accepted to be self-inflicted (although no gun was ever found). His
work was then known to only a handful of people and appreciated by
Painter on the Road to Tarascon, August 1888, Vincent van Gogh on the
road to Montmajour, oil on canvas, 48 × 44 cm., formerly Museum
Magdeburg, believed to have been destroyed by fire in World War II
Following his first exhibitions in the late 1880s, van Gogh's fame
grew steadily among colleagues, art critics, dealers and
collectors. After his death, memorial exhibitions were mounted in
Brussels, Paris, The Hague and Antwerp. In the early 20th century,
there were retrospectives in Paris (1901 and 1905), and Amsterdam
(1905), and important group exhibitions in Cologne (1912), New York
(1913) and Berlin (1914). These had a noticeable impact on later
generations of artists. By the mid 20th century van Gogh was seen
as one of the greatest and most recognizable painters in
history. In 2007 a group of Dutch historians compiled the "Canon
of Dutch History" to be taught in schools and included van Gogh as one
of the fifty topics of the canon, alongside other national icons such
Rembrandt and De Stijl.
Together with those of Pablo Picasso, Van Gogh's works are among the
world's most expensive paintings ever sold, as estimated from auctions
and private sales. Those sold for over $100 million (today's
equivalent) include Portrait of Dr. Gachet, Portrait of Joseph
Roulin and Irises.
A Wheatfield with Cypresses
A Wheatfield with Cypresses was sold in 1993
for $57 million, a spectacularly high price at the time, while
Self-Portrait with Bandaged Ear
Self-Portrait with Bandaged Ear was sold privately in the late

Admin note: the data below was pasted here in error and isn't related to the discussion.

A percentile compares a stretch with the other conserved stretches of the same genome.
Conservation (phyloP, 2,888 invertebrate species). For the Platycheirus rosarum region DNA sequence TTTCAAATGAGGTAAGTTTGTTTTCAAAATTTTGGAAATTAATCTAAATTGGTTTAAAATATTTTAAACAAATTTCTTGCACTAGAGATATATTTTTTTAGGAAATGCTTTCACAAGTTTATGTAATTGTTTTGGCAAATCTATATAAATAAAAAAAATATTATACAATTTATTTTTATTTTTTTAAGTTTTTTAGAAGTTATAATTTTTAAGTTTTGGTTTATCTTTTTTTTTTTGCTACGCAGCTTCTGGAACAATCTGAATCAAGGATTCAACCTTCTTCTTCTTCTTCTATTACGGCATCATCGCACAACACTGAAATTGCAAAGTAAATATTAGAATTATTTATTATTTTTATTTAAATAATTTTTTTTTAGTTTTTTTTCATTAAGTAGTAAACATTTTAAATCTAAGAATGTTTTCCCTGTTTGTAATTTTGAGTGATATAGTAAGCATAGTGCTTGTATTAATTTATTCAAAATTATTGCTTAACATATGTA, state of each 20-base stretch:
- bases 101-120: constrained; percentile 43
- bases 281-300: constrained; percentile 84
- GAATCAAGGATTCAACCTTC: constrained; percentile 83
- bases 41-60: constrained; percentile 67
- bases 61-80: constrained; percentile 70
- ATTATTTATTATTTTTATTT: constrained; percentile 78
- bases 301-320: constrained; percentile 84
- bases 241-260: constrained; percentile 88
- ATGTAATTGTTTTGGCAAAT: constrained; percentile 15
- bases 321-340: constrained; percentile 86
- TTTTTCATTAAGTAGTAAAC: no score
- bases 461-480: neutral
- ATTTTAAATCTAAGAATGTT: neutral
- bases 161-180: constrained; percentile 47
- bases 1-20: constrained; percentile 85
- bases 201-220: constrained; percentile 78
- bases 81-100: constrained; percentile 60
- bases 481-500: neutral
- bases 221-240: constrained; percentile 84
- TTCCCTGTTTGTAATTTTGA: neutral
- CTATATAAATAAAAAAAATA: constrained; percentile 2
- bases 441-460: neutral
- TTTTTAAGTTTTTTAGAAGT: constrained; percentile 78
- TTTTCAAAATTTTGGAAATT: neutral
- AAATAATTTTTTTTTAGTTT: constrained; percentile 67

1990s for an estimated $80/$90 million.
Around 1905-1910 pointillism as practiced by Jan Sluyters, Piet
Leo Gestel was flourishing. Between 1911 and 1914 all the
latest art movements arrived in the
Netherlands one after another
including cubism, futurism and expressionism. After World War I, De
Stijl (the style) was led by
Theo van Doesburg
Theo van Doesburg and
Piet Mondrian and
promoted a pure art, consisting only of vertical and horizontal lines,
and the use of primary colors.
Design Academy was established in 1947.
Henk Helmantel (1969)
Matthijs Roling (1997)
Gerrit Rietveld (1917)
Leo Gestel (1913)
John Rädecker (1950)
Theo van Doesburg
Theo van Doesburg (1917)
Jan Snoeck (2001)
^ Tralbaut (1981), 286,287
^ Hulsker (1990), 390
^ John Rewald, Studies in Post-Impressionism, The Posthumous Fate of
Vincent van Gogh 1890–1970,pp. 244–254, published by Harry N.
Abrams 1986, ISBN 0-8109-1632-0
^ See Dorn, Leeman & alt. (1990)
^ Rewald, John. "The posthumous fate of Vincent van Gogh 1890–1970".
Museumjournaal, August–September 1970. Republished in Rewald (1986),
^ "Vincent van Gogh The Dutch Master of Modern Art has his Greatest
American Show," Life Magazine, 10 October 1949, pp. 82–87. Retrieved
2 July 2010.
^ National Gallery of Art, Washington DC Archived April 17, 2006, at
the Wayback Machine.. Retrieved 2 July 2010.
^ "The Canon of the Netherlands". De Canon van Nederland. Foundation
entoen.nu. 2007. Archived from the original on 12 June 2009. Retrieved
10 July 2009.
^ Andrew Decker, "The Silent Boom", Artnet.com. Retrieved 14 September
^ "Top 10 Most Expensive Paintings" Archived 2013-03-17 at the Wayback
Machine., TipTopTens.com. Retrieved 14 September 2011.
^ G. Fernández, "The Most Expensive Paintings ever sold",
TheArtWolf.com. Retrieved 14 September 2011.